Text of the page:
April 6, 2011 · 12:00 am
One representation of Agartha, based on writings of Raymond W. Bernard, which assumed that Agartha existed inside the Earth with an opening entrance in the Himalayas. Click for source.
Agartha was created by “Saint Yves d’Alveydre” and appeared in Mission de l’Inde en Europe, Mission de l’Europe en Asie (Mission to India from Europe, Mission to Europe from Asia, 1885). Joseph Alexandre Saint-Yves, Marquis d’Alveydre (1824-1909) was a French thinker and mystic, similar to (if less influential than) Eliphas Lévi. Agartha is an ancient underground kingdom in Tibet.
The kingdom has a strange effect on outsiders: they either do not notice it as they travel through it, or they forget about it once they have seen it. Even so, there are many rumors about Agartha. It is said that its capital, Paradesa, holds the University of Knowledge, where the occult and spiritual treasures of mankind are guarded. Those in charge of these treasures are the Secret Masters, superior beings who are the spiritual leaders of humanity. They are in telepathic communication with enlightened humans around the world, who in turn try to spiritually uplift humanity until “the Anarchy which exists in our world is replaced by the Synarchy,” the proper system of government for all of humanity.
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March 14, 2010 · 1:00 am
The past week has been a flurry of conversation about the use and meaning of “Victorientalism”. As part of this discussion, I wanted to highlight the various opinions expressed over this issue.
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March 7, 2010 · 9:00 pm
Jaymee and I had a discussion the other day triggered by the use of the word “Victorientalism” (also spelled “Vicorientalism”) in the steampunk community and whether it is an appropriate description of the transcultural blend of Eastern and Western fashion. I had my first (rather angry) rant about Orientialism sometime around this time last year, and now would be apt to revisit those thoughts about Victorientalism.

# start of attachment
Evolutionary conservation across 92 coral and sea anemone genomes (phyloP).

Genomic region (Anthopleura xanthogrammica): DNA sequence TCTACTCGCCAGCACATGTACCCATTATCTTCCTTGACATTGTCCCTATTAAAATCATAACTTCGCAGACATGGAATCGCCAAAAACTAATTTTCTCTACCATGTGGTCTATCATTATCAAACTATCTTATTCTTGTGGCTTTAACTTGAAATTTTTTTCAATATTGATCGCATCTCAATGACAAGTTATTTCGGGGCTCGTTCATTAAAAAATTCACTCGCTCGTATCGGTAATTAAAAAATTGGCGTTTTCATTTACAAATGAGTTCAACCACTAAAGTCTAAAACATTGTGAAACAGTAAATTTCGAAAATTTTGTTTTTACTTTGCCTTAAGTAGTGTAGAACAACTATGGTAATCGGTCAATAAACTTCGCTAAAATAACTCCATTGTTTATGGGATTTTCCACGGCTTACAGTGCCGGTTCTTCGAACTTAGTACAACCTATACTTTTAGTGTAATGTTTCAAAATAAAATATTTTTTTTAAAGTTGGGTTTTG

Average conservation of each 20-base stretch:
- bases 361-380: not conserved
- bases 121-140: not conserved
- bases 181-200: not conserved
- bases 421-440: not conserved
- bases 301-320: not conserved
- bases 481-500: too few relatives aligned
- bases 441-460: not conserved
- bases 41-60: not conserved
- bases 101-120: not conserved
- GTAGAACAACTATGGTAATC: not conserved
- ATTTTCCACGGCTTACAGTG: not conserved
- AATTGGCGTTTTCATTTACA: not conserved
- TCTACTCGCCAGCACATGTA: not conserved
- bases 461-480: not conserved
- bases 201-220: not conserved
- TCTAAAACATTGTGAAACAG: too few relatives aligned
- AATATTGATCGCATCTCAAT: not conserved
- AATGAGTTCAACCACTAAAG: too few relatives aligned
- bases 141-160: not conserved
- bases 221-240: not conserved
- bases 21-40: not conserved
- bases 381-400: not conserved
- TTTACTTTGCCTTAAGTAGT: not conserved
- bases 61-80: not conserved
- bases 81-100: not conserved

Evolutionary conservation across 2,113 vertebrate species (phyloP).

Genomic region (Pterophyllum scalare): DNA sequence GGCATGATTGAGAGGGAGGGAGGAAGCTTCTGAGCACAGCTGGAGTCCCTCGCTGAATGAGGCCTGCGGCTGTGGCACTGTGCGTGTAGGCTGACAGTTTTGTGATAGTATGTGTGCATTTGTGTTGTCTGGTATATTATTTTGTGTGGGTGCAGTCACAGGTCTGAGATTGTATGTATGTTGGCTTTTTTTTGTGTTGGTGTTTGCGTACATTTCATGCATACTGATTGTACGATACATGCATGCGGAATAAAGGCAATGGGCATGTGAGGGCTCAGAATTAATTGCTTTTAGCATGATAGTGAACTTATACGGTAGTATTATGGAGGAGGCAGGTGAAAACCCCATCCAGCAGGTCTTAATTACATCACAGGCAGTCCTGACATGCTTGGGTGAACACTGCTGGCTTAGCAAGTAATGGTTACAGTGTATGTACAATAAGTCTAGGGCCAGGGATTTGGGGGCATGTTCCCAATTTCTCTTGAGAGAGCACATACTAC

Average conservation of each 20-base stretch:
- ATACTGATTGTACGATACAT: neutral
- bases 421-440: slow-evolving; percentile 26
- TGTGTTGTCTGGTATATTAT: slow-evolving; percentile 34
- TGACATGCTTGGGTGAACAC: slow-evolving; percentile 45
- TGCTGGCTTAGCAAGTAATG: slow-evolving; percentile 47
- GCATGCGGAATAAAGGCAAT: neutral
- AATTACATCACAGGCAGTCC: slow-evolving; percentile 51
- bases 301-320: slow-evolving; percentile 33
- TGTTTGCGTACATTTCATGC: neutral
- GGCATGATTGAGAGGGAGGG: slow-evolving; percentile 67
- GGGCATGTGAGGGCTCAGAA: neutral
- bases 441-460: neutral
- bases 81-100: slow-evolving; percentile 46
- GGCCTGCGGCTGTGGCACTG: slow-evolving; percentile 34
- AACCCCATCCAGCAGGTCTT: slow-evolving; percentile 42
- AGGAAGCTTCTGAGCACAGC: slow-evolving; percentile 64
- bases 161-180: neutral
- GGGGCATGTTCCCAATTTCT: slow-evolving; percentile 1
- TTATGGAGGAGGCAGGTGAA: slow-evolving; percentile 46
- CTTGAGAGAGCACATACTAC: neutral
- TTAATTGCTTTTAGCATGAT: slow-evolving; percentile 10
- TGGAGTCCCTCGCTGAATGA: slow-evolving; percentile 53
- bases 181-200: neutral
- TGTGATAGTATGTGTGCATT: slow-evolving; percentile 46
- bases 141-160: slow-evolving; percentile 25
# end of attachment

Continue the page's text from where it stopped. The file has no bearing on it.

First, let me say that steampunk, because it deals with the dynamics of history and its alternatives, can never, ever be considered apolitical.* History is always subjective, choosing to expose or veil people, events, and perspectives based on the bias of the teller. In fact, it’s not surprising that the most widely-known histories are those written from the perspective of those in the dominant culture and that underrepresented histories are so because they have been ignored or oppressed by institutions in the dominant culture (government policy, school education, media representation, etc).
Even something that seems frivolous like fashion has political ramifications, since clothing, as the most basic form of self-identity, has always being subject of control by others. Threadbared, a journal that focuses on the politics of fashion and beauty, captures the sentiment of how the politics of clothing impact everyday life during their discussion about vintage:
Clothing matters because it is through clothing that persons are understood to matter, or not. Consider the Sartorialist’s captions for the presumably homeless man, or his driver, which attribute to these anonymous figures qualities of human dignity and pride because of what they are wearing. Consider the hijab, and all the histories and conflicts that hinge upon the presence of absence of the veil as a sign of civilization and modernity or its opposite. Consider legislation throughout the centuries to regulate what might be worn by whom: European medieval sumptuary laws forbidding the conspicuous consumption of the bourgeoisie; Dutch colonial missionaries insisting that African “converts” abandon their “heathen” clothes in order to reform their bodies and souls; World War II-era rationing bans on the material extravagance of the “zoot suit,” the informal uniform of black and Chicano youth, as “unpatriotic;” and contemporary legislation across cities in the United States criminalizing black male youth in sagging jeans.
Thus, when speaking about Orientalism aesthetics, its existence as an art form is undeniably entangled with its political and social consequences.
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